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(Mark Renders/Mark Renders/Getty Images)
(Mark Renders/Mark Renders/Getty Images)

What the economists are saying about Europe Add to ...

As the euro zone crisis shows no sign of resolution, economists and analysts are becoming increasingly pointed in their criticism of European policy makers. Here is a sample of recent comments on the financial stalemate in the EU:

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On his New York Times blog, Nobel Laureate Paul Krugman says the dithering by euro zone leaders reminds him of the Peanuts’ Lucy, who pulls the football away just as Charlie Brown is about to get his kick:

“There has been a rhythm to the euro crisis: again and again, investors start to realize how bad things look, and spreads rise; then policy makers put together some sort of response, which produces a partial (but only partial) return of confidence, until it becomes clear just how inadequate that response was; then return to step one.”

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At The Globe’s Economy Lab, Constantin Gurdgiev, head of research with St. Columbanus AG, says euro zone policy makers can’t stop themselves from kicking the can further down the road: “The fourth year into the crisis, and all G20 meetings have evolved into predictable verbal ping-pong: the non-EU nations urging Europe to deal with the crisis and the EU representatives returning boisterous claims that “robust,” “timely,” “resolute,” “decisive” solutions are being planned. More admonitions for action follow even more “resolute” claims of Europe planning to unveil a “definitive” road map to a plan for resolving the crisis. Ad infinitum. ....So let’s just do more of the same: Plan for the plan, hold decisive summits and keep the cash-for-junk scheme going at the ECB. All so totally European in terms of absurdity and predictability.”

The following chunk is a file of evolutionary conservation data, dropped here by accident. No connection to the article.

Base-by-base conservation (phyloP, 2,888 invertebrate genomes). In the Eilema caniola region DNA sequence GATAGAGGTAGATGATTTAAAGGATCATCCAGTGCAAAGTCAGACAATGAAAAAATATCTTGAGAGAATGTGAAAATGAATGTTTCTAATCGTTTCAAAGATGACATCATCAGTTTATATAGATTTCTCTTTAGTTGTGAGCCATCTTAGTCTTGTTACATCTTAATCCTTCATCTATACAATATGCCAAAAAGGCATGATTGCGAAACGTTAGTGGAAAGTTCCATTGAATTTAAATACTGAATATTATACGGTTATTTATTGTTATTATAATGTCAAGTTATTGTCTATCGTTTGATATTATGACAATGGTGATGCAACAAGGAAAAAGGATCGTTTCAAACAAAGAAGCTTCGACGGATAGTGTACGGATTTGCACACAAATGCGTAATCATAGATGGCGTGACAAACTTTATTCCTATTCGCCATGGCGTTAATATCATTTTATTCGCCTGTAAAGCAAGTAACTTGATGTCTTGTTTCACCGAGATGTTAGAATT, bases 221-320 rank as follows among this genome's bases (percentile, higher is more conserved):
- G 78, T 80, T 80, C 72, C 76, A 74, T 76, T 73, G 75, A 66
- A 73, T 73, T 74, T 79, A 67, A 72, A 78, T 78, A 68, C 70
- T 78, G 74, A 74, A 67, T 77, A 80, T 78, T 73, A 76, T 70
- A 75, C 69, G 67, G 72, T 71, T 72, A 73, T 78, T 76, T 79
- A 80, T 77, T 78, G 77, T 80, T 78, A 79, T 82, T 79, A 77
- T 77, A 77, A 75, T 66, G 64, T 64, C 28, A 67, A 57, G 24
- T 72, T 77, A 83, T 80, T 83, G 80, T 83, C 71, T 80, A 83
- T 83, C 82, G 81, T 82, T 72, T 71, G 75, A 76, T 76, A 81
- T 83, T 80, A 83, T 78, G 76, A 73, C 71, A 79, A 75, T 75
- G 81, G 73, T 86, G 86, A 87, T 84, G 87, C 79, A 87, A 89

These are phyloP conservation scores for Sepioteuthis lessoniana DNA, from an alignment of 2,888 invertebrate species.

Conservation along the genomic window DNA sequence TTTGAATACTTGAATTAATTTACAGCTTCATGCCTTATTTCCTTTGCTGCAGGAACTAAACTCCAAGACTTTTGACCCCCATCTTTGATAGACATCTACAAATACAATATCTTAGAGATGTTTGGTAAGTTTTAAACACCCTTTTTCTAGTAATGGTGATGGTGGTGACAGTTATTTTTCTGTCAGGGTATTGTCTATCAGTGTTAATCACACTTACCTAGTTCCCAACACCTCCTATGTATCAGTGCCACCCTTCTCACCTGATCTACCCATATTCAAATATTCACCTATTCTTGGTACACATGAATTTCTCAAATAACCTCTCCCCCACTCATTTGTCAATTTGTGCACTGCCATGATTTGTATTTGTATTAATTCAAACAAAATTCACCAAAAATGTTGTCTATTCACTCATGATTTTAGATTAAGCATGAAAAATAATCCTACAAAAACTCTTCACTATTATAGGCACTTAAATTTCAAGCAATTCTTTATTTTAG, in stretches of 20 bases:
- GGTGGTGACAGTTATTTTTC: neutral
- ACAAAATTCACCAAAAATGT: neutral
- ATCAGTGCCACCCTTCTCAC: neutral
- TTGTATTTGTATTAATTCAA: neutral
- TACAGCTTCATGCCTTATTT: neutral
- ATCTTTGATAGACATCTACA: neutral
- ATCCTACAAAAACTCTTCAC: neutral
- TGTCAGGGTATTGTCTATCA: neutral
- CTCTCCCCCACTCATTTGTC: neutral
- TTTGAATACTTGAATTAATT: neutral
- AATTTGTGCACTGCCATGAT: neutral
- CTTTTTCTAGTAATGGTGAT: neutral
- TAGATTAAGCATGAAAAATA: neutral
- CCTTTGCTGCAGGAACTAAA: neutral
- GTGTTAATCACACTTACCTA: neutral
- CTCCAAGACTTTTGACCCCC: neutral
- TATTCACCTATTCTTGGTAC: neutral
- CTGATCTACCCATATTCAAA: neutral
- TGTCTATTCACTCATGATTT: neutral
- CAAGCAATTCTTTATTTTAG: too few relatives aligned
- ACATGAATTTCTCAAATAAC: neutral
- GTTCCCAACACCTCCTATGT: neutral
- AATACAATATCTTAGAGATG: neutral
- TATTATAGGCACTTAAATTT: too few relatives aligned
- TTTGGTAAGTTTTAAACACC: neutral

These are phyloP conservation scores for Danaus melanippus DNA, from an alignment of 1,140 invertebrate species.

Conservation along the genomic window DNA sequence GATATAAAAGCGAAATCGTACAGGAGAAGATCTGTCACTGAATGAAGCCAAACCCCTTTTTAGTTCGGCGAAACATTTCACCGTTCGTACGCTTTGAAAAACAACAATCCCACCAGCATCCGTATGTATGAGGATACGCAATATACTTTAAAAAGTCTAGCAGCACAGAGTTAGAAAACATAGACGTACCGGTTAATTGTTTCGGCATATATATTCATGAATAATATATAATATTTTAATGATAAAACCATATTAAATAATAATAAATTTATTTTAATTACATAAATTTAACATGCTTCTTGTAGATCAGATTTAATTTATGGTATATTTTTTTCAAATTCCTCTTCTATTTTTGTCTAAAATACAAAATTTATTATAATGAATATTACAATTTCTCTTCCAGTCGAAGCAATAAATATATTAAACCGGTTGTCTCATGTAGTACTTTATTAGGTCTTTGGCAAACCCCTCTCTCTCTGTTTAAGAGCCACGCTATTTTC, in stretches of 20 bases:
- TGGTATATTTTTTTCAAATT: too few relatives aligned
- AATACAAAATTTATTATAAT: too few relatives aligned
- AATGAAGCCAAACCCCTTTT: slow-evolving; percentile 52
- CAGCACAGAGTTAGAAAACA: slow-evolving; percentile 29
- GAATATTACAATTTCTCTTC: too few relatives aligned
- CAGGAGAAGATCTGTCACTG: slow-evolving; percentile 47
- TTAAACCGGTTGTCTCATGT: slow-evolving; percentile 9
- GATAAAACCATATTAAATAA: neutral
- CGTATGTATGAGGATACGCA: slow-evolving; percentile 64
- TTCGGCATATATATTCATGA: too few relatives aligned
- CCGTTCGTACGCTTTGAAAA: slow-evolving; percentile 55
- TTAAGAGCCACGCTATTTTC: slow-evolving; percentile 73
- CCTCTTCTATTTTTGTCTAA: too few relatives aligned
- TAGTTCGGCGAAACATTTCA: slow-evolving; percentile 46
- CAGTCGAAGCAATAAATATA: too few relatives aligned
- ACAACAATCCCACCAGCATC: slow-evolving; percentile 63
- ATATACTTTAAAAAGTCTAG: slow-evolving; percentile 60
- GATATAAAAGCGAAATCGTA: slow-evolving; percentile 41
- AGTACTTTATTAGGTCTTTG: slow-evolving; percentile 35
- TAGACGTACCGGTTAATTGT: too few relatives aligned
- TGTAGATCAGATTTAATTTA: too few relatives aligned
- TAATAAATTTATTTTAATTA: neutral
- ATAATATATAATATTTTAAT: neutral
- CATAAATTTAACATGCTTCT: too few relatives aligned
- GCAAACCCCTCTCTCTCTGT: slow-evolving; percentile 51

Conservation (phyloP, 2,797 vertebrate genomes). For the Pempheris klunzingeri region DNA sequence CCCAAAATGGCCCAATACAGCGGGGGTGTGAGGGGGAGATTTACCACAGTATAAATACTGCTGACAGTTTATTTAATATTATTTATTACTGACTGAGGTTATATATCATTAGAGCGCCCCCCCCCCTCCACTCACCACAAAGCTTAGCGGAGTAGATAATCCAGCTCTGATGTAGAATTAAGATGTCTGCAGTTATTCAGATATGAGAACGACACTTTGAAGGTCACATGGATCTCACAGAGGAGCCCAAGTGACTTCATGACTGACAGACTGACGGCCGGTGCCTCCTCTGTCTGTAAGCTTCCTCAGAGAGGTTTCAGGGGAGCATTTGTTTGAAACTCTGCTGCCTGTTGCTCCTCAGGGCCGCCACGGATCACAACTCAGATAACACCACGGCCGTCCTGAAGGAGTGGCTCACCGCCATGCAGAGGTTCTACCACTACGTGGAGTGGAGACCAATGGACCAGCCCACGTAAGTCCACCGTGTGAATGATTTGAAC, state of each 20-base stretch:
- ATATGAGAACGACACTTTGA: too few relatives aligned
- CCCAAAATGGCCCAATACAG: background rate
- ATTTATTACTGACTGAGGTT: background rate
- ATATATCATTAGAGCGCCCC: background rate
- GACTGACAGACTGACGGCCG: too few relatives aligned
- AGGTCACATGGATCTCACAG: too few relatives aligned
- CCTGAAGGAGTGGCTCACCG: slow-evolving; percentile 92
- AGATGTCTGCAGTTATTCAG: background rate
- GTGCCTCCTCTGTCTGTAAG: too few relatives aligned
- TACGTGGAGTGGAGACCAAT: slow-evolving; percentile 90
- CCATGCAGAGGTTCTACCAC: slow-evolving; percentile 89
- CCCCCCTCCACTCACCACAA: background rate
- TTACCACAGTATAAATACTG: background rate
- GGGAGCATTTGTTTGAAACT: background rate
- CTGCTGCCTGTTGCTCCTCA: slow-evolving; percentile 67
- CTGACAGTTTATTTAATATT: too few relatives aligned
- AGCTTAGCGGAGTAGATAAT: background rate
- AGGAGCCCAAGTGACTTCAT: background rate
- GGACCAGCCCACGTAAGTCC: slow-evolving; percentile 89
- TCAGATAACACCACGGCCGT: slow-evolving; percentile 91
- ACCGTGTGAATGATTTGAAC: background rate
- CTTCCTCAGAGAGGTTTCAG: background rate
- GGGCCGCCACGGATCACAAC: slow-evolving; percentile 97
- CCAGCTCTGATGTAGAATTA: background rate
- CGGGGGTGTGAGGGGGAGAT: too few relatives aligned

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Karen Cordes Woods and Derek Holt of Scotia Economics say, “Moody's is on to the child's shell game that appropriately characterizes the response to Europe's debt crisis thus far. Swapping one nation's debt for another via contingent guarantees entails no free lunch. They’ve moved it around so much underneath different shells that no one seems to know how much of it sits underneath which shell.”

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Guy Foster, head of portfolio strategy at UK investment manager Brewin Dolphin, says both Greece and the euro zone need to come clean with investors: “A confession that banks need to recapitalise will only work though, if it is made in conjunction with a second confession; that Greece will not repay its outstanding debts. ... That such a crisis has been allowed to develop is a travesty that has already inflicted serious damage upon Europe and its trading partners. In large part this comes down to the failure of both the debtor, Greece, and the creditors, the European banks, to take that crucial first step.”



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At the Wall Street Journal, University of Pennsylvania law professor David Skeel, sees parallels in Europe with the situation in the United States three years ago: “Greece is Europe's Bear Stearns. If the European Union continues to treat rescue as the principal option for Greece, and to treat "default" like a dirty word, it is headed down the same path the U.S. took in 2008. As bad as that sounds, the consequences of going the bailout route will be far worse than they were in the U.S.”



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